The Journey (2017) Movie Review

The Journey (2017) Movie Review

A fictionalised account of real events, this drama is reminiscent of Peter Morgan's work in...

Advertisement
Sleepless Movie Review

Sleepless Movie Review

In remaking the 2011 French thriller Sleepless Night, the filmmakers have dumbed down both the...

Unlocked Movie Review

Unlocked Movie Review

By injecting a steady sense of fun, this slick but mindless action thriller both holds...

Lady Macbeth Movie Review

Lady Macbeth Movie Review

A seriously impressive feature directing debut with a star-making central performance, this period British drama...

Guardians of the Galaxy Vol. 2 Movie Review

Guardians of the Galaxy Vol. 2 Movie Review

It was never going to be easy to match the impact of 2014's Guardians of...

The Promise Movie Review

The Promise Movie Review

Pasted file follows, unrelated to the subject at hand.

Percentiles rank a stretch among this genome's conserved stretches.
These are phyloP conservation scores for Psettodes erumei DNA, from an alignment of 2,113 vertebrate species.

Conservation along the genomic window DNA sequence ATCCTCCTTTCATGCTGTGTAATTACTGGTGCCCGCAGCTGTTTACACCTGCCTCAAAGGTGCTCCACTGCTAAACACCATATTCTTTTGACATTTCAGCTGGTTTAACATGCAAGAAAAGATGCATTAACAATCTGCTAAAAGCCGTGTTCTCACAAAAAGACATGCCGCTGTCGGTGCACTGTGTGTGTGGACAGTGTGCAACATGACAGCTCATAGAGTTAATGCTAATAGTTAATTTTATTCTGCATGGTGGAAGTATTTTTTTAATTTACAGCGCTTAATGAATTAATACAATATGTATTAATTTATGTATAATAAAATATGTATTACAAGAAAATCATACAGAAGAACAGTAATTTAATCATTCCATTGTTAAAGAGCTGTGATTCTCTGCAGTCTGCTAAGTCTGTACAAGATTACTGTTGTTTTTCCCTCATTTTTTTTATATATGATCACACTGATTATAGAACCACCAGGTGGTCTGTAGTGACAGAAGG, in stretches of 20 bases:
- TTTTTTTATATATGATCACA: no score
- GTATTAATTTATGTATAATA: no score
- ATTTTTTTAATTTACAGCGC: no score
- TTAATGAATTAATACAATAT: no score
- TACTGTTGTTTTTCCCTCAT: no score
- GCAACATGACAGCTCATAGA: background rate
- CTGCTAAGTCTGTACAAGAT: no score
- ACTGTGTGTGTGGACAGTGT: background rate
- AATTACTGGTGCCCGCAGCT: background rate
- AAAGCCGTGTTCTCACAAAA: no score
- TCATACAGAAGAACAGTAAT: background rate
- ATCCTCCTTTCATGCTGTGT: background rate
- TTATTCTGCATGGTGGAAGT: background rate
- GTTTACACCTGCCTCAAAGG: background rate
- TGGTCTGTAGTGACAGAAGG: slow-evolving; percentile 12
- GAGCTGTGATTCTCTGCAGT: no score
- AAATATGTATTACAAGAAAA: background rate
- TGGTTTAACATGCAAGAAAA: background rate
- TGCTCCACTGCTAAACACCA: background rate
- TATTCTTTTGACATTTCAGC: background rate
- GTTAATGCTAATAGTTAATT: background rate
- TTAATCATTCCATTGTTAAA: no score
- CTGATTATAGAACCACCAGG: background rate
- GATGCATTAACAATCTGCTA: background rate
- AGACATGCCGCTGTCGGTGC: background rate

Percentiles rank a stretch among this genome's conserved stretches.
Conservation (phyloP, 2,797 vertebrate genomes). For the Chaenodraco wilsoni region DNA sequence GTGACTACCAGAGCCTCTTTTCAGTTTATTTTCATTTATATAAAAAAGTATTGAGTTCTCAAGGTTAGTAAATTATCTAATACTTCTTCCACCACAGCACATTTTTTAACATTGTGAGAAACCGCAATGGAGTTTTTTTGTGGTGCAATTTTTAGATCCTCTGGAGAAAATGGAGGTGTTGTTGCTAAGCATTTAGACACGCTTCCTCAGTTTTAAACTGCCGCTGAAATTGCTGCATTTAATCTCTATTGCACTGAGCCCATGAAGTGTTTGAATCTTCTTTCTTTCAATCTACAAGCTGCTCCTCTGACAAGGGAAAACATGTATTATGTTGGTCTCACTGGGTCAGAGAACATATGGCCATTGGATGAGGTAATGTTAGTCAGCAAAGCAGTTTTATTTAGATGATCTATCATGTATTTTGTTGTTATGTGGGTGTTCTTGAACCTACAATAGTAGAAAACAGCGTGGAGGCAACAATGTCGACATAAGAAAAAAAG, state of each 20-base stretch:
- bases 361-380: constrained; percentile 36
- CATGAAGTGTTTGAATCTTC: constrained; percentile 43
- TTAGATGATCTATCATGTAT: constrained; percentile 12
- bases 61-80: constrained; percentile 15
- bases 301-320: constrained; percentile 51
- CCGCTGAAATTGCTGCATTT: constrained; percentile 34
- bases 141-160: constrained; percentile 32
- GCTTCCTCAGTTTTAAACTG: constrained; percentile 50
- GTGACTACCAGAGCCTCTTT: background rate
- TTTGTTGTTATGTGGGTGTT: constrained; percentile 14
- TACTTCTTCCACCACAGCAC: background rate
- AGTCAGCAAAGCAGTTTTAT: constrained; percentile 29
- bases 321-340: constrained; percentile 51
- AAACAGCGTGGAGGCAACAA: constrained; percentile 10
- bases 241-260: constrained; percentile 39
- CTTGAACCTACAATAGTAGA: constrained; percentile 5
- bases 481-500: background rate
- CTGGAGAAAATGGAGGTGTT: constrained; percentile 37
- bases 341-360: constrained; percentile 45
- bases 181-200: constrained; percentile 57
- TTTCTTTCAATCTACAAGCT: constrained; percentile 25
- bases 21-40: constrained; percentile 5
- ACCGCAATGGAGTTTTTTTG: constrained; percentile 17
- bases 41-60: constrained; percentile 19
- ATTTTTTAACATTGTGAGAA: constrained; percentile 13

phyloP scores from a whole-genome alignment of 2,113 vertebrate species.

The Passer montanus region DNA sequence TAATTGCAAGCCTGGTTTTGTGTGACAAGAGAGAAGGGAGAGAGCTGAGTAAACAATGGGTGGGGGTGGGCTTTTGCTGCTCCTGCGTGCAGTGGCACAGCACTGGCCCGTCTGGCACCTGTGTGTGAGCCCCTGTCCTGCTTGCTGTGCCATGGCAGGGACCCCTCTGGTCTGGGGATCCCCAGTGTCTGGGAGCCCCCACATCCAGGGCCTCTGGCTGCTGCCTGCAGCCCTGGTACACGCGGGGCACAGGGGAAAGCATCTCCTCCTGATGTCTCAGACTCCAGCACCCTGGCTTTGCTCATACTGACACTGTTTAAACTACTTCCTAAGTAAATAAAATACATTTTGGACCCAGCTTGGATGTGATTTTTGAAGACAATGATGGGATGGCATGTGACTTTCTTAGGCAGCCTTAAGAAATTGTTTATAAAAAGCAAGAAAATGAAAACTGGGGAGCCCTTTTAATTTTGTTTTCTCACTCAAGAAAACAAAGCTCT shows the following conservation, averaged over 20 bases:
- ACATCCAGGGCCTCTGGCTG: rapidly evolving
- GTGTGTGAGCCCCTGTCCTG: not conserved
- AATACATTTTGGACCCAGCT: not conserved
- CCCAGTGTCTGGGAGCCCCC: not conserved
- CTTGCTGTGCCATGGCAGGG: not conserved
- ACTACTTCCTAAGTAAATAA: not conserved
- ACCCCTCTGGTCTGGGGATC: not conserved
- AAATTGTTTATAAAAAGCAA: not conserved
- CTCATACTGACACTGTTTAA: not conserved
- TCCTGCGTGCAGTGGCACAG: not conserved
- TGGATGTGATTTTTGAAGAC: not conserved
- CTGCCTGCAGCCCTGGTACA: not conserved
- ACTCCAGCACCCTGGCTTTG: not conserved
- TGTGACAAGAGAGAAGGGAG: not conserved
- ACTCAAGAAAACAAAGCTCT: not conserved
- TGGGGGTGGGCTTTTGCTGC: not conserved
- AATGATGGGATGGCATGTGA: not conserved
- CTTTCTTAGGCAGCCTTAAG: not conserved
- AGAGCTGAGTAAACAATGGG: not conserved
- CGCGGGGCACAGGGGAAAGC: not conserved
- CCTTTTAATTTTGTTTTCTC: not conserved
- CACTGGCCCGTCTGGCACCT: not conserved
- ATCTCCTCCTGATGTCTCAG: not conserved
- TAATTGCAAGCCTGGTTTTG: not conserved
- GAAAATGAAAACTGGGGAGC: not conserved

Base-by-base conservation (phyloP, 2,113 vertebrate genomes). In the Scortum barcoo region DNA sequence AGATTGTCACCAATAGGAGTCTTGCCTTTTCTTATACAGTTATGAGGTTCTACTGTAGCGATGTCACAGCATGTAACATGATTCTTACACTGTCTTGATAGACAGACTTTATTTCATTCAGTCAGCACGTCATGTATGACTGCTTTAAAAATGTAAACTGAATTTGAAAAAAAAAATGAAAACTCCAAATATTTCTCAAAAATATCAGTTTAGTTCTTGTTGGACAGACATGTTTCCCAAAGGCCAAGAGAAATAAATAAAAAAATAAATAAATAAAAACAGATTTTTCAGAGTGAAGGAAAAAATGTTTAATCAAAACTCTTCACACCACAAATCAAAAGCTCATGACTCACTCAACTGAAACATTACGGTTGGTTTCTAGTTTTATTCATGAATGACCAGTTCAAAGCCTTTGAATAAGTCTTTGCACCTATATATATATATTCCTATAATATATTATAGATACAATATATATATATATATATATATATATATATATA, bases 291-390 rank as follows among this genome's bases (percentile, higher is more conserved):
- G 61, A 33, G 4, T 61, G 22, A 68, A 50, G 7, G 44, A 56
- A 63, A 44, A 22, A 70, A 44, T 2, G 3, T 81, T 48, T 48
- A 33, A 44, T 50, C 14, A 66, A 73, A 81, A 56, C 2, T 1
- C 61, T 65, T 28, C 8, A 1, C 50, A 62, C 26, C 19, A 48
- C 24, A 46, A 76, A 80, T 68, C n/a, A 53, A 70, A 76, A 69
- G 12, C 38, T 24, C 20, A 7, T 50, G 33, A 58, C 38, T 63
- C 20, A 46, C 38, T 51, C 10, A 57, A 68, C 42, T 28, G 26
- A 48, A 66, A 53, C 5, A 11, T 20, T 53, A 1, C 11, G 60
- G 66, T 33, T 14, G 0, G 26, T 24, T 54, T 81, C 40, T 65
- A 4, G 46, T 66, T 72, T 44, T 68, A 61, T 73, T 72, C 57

The director of Hotel Rwanda, Terry George, turns to another humanitarian horror: the systematic murder...

Their Finest Movie Review

Their Finest Movie Review

Skilfully written, directed and acted, this offbeat British period film tells a story that catches...

Unforgettable Movie Review

Unforgettable Movie Review

With heavy echoes of trashy thrillers like Fatal Attraction, this movie overcomes its painfully simplistic...

Advertisement
Artists
Actors
    Filmmakers
      Artists
      Bands
        Musicians
          Artists
          Celebrities
             
              Artists
              Interviews
                musicians & bands in the news
                  actors & filmmakers in the news
                    celebrities in the news

                      Go Back in Time using our News archive to see what happened on a particular day in the past.